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SS.912.A.3.1 Challenges to American Farmers

What you need to know...

  • You will need to know the causes of the economic challenges faced by American
  • You will need to know the strategies used by farmers to address the economic challenges of the late 1800s.

Terms to know include, but are not limited to: agricultural surplus, business monopolies, Cross of Gold, Farmers Alliance, government regulation of food and drugs, Grange, Granger laws, Homestead Act (1862), industrialization, Interstate Commerce Act (1887), populism, urbanization.

Example 1

The common purpose of these legislative acts were to


A. protect the nation’s natural resources

B. improve conditions for recent immigrants to the United

C. advance the growth of big business

D. promote the general welfare of the American public


Example 2

Until the early 20th century, few restrictions on immigration to the United States existed primarily because

A.  industry needed an increasing supply of labor

B.  immigration totals had always been relatively low

C.  labor unions had always favored unrestricted immigration

D.  the Supreme Court had ruled that Congress could not restrict immigration


Example 3


The cartoon illustrates President Theodore Roosevelt’s attempt to

A.    ignore antitrust laws

B.    conserve natural resources

C.    limit the power of monopolies

D.    eliminate foreign ownership of United States corporations


Example 4

In the late 1800s, how did railroad monopolies create economic hardships for farmers?

A.      By claiming productive land for business leaders to develop

B.      By charging high prices to ship agricultural goods to market

C.      By separating farmers from profitable markets in western cities

D.      By isolating farmers from technological developments in eastern cities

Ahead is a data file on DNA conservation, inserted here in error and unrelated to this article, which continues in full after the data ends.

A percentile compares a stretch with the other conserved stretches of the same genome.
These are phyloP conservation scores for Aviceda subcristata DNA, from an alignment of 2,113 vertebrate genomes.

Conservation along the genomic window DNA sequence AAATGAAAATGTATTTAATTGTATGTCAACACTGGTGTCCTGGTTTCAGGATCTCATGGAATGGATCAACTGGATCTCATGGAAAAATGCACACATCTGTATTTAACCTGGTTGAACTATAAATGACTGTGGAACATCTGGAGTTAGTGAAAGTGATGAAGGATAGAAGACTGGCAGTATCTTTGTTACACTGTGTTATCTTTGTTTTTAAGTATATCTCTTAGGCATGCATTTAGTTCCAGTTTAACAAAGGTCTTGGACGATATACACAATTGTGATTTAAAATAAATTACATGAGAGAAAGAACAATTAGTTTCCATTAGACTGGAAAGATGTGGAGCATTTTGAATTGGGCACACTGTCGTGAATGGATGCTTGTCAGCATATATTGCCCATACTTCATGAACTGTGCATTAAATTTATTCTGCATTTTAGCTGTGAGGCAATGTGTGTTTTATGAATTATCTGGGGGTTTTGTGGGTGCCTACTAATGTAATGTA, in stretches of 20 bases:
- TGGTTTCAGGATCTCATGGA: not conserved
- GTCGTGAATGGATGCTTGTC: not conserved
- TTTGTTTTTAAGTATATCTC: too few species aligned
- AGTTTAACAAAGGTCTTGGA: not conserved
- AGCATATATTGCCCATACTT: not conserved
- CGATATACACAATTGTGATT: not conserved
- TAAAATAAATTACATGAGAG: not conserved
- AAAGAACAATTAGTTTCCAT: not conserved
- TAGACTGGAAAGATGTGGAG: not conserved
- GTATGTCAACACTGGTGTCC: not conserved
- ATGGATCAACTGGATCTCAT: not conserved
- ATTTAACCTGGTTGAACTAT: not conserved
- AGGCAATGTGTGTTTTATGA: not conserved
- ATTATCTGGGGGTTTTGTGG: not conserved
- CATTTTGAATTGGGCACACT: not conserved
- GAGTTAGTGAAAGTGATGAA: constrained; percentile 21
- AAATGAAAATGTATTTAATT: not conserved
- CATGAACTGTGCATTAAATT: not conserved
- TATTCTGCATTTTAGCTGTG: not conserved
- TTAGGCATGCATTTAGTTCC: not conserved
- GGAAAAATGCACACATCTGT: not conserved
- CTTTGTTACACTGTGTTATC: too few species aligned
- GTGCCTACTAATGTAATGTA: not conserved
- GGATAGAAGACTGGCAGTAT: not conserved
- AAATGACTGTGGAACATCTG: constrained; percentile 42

Example 5

In 1862, the Homestead Act and the Pacific Railway Act were passed primarily to
a.  achieve Northern victory in the Civil War
b.  develop the Midwest and western parts of the country
c,  improve the lives of freed slaves
d.  expand overseas markets to Asia and Europe


Example 6

The political cartoon pictured below is titled "Modern Colossus of (Rail) Roads," and was drawn in 1879. It depicts Cornelius "the Commodore" Vanderbilt and the sign reads "all freight leaving the seaboard MUST pass here and pay any tolls we demand”. Use the cartoon and your knowledge of U.S. history to answer the question below.


The reins held by Vanderbilt attach not only to the trains but also to the tracks and the railroad station. What does this convey about his control of the Railroads?

a. Vanderbilt has total control of the entire railroad operation. Thus, he can do with it whatever he wants.

b. Vanderbilt, along with two assistants, has the majority of control in railroad shipping operations.

c. Vanderbilt controls the prices of railroad shipping, but has little involvement in the action operations.

d. Vanderbilt owns the majority of the railroads, but has little involvement of any kind.


Example 7

Which technologies helped settlers establish farms on the Great Plains?

                A. repeating rifle, wooden sluices, electric light bulb

            B. sod houses, sheep shearers, wool carders

            C. telegraph, railroad, creation of Yellowstone National Park

            D. steel plow, windmill, barbed wire, reaper


Example 8

The political cartoon below, drawn in 1904, depicts Theodore Roosevelt and lions each marked with the name of a business trust. Use your knowledge of U.S. history to answer the following question.


What do you think is the cartoonists’ view on trust-busting in the early 20th century?

A. Businesses who involve themselves in trusts are weak and therefore pose no danger to the U.S. economy.

B. The government plays only a small role in eliminating trusts that have formed within the United States.

C. Roosevelt wants to only curb trusts’ power within the economy, rather than eliminate them altogether.

D. Roosevelt is admired for his powerful stance on destroying trusts within the United States.


FLDOE Tutorial


In Your Text

Chapter 5

Pages 201 - 226

textbook cover